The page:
What is it? Inhalant
abuse means trying to get high by breathing in vapors, fumes,
or aerosol sprays. These are ordinary household products – and they are
Who does it? Usually,
pre-teens and teenagers. Nearly one in five 8th graders has tried
When? Before school.
During school. After school. Nights. Weekends.
Where? Home. A friend’s
home. School. In cars. Just hanging out. Anywhere without supervision.
Why? In the words of
one teen, “Because they can. Because they’re bored. Because they’re upset.”
In short, for any reason or no reason.
How? Huffing. Bagging.
Sniffing. Pouring a product into a bag and breathing it in. Pouring a
product onto a rag or clothing and inhaling. Putting the nozzle into the
mouth and taking a deep breath.
So what? Inhalants
THE POISONS ARE
RIGHT UNDER YOUR NOSE
…and under your sink, in your shed
or garage or workroom, in your office, and in your yard. They are at school,
in stores and at work.
These ordinary, legal products are
safe when used according to directions. They are poisons if swallowed or
sniffed, huffed, or bagged.
More than a thousand products
can be abused by inhaling. Common examples include anything in
an aerosol can, solvents, and fuels:
The first time, or any time, could be the last time.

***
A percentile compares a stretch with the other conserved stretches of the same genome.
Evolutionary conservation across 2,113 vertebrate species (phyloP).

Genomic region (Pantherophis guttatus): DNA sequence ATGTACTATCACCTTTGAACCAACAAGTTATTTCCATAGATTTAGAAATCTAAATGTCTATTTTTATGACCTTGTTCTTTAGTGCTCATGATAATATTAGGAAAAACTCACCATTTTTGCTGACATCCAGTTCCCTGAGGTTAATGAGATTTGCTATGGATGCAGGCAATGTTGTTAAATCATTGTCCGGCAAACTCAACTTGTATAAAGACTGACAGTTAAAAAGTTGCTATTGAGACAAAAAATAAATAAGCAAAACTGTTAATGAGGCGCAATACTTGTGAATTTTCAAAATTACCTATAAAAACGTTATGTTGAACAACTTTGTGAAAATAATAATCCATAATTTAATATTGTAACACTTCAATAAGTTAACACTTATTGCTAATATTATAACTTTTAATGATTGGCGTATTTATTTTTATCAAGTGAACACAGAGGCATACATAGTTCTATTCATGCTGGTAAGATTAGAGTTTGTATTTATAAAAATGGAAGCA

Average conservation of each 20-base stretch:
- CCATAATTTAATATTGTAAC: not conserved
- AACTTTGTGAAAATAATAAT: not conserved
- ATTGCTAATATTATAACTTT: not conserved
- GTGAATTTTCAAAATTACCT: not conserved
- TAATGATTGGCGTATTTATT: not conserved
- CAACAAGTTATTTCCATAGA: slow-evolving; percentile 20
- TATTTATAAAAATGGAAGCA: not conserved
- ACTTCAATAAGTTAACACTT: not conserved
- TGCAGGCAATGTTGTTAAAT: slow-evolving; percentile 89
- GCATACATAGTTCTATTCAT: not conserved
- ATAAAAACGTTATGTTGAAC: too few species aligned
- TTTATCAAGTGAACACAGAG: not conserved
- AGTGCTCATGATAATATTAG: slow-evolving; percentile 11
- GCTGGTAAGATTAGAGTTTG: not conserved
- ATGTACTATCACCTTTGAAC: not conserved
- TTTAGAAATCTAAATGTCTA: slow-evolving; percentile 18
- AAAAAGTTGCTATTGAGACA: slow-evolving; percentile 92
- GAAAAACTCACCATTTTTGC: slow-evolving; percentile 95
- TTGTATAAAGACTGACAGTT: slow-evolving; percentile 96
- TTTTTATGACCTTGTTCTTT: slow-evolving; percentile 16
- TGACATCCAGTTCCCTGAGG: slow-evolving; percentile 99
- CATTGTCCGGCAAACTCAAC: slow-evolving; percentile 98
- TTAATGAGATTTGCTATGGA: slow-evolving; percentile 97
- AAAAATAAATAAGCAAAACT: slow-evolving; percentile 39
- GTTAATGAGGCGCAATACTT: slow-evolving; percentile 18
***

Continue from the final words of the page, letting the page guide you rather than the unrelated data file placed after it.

happens? Breathing an inhalant is breathing a poison. The substance goes
into the bloodstream right away. Then, it goes to the brain, the heart, and
other body organs. Effects may be short term or permanent – or fatal.
Short term effects:
Dizziness. Nausea. Headache. Confusion. Slurred speech. Lack of
coordination. Passing out.
Long term or permanent effects:
Brain damage. Nerve damage. Kidney damage. Liver damage. Muscle damage. Bone
marrow damage. Addiction, both physical and psychological.
“Sudden Sniffing Death” can happen to anyone abusing an
inhalant. The brain loses oxygen. Stress hormones flood the body. The
heartbeat becomes irregular. Death follows rapidly. This can happen the
first time…the hundredth time...any time. The body never becomes used to the
effects of inhalants.
PROTECT YOUR CHILDREN FROM INHALANTS
Prevent inhalant abuse:
Detect inhalant abuse:
large quantities of household products purchased
Do you find stashes of plastic bags, smelly rags, or empty
Does your child have rashes on the face or a chronic sore throat or
Do you smell a chemical odor on your child’s breath or clothes?
Are there are other signs of substance abuse: changes in behavior,
friends, grades, or grooming; changes in weight or health for no obvious
WHAT TO DO WHEN SOMEONE IS HUFFING
Keep victim calm.
Do not argue with user! When someone is high on inhalants, stress
can cause the heart to stop.
If the victim won’t wake up, is not breathing, or is having
seizures, call 911.
If there are other symptoms, or no symptoms, call the Poison
IF YOU WANT TO
KNOW MORE ABOUT PREVENTING INHALANT ABUSE